Heroes ultimately lose their souls in this downward spiral. Some drown in memories and guilt as in: Kissed by winter (Vinterkyss – Norway) whose heroin, a doctor, has failed to diagnose her own son’s leukemia in time to save him, and is now resigned to a life marred by the shadow of her errors; and as in Odete (Portugal) where the protagonist ends uploosing her mind in an obsessive need to have a baby. She ends up living on a friend’s grave, in a state of false pregnancy. Others resort to violence at the point of acknowledgement of their hideous reality. Such is the case of a desperate Iranian father in Written on the Earth (Yadasht Bar Zamin – Iran) whom, mourning the death of his children, looses his mind and, hatchet in hand, goes on a killing spree of everyone else’s children, finally opting for the most radical escape from his pain: suicide. The themes of violence, death and self-mutilation were frequent in the selection. Even in Everything Is Illuminated (USA) where the ghost of Nazi atrocities hovers in the distance, and humor seems to prevail throughout the film, suicide finally appears, as a late but necessary choice.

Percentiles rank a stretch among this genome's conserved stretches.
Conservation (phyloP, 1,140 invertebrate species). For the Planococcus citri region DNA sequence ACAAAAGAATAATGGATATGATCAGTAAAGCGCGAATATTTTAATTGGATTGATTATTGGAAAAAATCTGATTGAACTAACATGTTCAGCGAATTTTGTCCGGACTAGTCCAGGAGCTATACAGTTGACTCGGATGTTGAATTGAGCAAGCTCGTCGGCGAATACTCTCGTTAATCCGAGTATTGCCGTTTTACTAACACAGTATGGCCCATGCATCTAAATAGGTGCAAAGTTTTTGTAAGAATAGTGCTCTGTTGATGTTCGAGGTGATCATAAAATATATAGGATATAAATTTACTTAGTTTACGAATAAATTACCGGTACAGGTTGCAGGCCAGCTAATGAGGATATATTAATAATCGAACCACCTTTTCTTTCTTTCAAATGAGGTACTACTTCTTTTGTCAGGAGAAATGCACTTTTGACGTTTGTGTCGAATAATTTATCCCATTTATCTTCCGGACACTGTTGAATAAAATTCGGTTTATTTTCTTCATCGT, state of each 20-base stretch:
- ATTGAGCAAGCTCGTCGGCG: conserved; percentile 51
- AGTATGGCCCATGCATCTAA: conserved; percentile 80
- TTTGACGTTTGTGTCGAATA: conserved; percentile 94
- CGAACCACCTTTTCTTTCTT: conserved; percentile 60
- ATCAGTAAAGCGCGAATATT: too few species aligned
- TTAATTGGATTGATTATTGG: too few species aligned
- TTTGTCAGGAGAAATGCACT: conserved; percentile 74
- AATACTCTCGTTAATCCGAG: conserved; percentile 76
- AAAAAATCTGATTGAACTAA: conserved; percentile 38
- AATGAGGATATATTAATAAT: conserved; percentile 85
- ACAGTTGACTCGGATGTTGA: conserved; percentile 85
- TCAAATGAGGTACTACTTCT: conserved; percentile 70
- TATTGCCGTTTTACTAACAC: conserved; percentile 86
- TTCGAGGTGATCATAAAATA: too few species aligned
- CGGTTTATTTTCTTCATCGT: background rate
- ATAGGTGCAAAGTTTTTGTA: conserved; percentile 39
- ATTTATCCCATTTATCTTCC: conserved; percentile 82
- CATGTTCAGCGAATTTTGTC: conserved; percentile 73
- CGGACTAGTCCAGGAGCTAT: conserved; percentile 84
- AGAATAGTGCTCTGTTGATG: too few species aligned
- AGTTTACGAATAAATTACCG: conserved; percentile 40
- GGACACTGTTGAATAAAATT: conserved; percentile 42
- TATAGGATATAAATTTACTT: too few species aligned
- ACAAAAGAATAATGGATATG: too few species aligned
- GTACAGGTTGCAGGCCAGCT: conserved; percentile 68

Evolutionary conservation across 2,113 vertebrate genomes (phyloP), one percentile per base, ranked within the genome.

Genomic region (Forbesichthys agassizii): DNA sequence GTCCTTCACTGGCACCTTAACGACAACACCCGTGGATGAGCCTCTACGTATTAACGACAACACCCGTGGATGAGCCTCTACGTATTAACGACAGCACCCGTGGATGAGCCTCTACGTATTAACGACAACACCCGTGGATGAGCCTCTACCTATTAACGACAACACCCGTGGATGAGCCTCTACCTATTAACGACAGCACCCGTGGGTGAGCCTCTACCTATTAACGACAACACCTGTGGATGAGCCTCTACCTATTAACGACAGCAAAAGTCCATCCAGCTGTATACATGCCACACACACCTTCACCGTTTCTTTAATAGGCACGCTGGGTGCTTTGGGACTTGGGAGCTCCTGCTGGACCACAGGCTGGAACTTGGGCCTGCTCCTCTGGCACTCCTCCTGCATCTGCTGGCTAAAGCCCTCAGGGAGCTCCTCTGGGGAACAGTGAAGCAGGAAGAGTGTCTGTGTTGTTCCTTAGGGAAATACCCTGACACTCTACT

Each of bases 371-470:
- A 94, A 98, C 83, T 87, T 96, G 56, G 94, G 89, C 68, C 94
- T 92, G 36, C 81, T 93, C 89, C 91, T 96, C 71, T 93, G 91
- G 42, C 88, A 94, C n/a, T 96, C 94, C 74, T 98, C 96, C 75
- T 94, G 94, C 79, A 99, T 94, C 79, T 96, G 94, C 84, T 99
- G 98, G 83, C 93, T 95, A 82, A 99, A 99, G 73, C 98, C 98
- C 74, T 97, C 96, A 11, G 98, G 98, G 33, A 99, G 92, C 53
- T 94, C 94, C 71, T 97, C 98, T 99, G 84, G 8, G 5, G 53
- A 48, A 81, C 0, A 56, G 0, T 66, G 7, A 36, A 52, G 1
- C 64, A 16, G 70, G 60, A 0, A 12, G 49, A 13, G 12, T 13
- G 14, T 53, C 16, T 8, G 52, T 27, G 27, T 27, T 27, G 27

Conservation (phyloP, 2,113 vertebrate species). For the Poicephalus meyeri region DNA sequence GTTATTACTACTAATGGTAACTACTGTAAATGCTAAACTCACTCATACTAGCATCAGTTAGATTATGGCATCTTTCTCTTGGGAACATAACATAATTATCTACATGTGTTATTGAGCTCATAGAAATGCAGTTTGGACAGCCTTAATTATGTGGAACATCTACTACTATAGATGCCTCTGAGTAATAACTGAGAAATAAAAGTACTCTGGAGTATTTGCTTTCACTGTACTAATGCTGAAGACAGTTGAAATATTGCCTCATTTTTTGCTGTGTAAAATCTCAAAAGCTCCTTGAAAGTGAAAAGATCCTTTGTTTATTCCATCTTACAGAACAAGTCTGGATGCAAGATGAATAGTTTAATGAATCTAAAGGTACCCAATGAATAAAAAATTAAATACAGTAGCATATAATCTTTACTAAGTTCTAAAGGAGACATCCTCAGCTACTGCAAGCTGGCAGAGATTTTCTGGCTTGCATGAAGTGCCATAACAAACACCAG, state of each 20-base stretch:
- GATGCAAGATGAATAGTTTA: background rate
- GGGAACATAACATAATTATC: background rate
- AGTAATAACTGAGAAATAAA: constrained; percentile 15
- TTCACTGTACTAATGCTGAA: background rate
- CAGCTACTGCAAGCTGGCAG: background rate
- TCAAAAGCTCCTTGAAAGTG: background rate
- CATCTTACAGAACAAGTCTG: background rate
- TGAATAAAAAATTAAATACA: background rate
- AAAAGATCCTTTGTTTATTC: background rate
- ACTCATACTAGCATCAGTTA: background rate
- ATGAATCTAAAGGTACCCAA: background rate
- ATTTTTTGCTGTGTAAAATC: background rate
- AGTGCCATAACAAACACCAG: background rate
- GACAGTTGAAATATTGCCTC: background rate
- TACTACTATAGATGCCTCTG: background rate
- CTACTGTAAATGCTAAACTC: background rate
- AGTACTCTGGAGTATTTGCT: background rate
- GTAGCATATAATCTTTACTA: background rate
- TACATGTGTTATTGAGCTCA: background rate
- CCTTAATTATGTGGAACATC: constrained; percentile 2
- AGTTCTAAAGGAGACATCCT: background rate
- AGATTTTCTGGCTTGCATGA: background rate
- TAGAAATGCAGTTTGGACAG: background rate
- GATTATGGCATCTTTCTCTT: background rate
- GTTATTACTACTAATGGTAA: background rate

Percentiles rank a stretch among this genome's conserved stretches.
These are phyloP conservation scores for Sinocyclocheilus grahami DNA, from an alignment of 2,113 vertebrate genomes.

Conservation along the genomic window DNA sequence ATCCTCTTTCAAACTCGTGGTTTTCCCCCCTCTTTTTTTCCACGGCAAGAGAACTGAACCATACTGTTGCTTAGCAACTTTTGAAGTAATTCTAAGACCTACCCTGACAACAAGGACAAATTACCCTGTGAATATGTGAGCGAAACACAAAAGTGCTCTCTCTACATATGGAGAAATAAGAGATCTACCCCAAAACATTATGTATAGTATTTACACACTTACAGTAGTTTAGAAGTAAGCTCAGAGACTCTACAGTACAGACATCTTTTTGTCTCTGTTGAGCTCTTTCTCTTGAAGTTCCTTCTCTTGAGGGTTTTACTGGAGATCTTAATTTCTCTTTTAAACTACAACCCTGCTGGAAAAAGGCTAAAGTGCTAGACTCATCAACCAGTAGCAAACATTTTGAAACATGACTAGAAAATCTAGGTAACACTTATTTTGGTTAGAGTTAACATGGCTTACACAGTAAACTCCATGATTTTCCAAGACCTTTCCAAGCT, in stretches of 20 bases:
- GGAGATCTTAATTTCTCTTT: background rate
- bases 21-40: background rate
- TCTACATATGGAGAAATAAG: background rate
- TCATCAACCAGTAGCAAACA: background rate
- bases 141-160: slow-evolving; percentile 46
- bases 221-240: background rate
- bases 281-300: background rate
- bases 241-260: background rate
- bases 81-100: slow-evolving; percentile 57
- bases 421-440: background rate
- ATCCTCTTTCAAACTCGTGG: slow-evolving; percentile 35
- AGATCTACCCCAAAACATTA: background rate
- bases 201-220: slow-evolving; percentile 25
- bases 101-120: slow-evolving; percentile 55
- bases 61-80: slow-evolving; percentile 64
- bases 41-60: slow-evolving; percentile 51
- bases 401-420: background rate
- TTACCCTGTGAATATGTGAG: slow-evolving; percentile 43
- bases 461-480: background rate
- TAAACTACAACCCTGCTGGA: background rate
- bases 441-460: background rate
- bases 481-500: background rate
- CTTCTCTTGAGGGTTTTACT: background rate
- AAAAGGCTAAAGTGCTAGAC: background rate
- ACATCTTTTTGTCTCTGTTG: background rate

The films all seem to portray human relationships in a similar way. Man-woman relationships lack love and bear the mark of a discouraging sexual domination by men, met with obedience from the women, even in cases where they appear to have an upper hand. The rape scene in Gravehopping (Odgrobadogroba – Slovenia/Croatia) is particularly violent and unbearable, as a young deaf girl gets crucified before being assaulted by a group of thugs. Homosexuals either live in secretive despair, as in Go West (Bosnia and Herzegovina), or in self consuming passion, which is the case of the two lovers in Odete; both depictions leading to the same unhappiness. Relationships between parents and children are also devoid of boundaries, and generations mix without respect for differences or social and moral codes. Gravehopping shows a girl molested by her father, who chooses to let him off the hook. In A Way of Life (Sposob zivota – United Kingdom) a young mother prostitutes her 15 year old friend in front of her own baby. In Something Like Happiness (Stesti – Czech Republic/Germany), a mother of two goes mad and is interned while a young neighbor obsessively looks after the kids, sacrificing her own happiness, her own neuroses ultimately exacerbated by this co-dependency on another’s children. No more harmony is to be found within the relationships between grandparents and grandchildren. In Everything Is Illuminated, a grandfather commits suicide almost under the nose of his grandson, while in Gravehopping, the frequent suicide attempts of the grandfather seem a casual occurrence to the young grandson and his parents. And when it comes to relations between siblings, in Géminis (Argentina/France) we are once again far from conventional family love. Incest is broached with originality and complacency, despite the willing sister’s implicit suffering. As a result, their mother looses her mind upon discovery, and the gruesome climax of the picture is proof that even the “bourgeoisie” could die of its own boredom.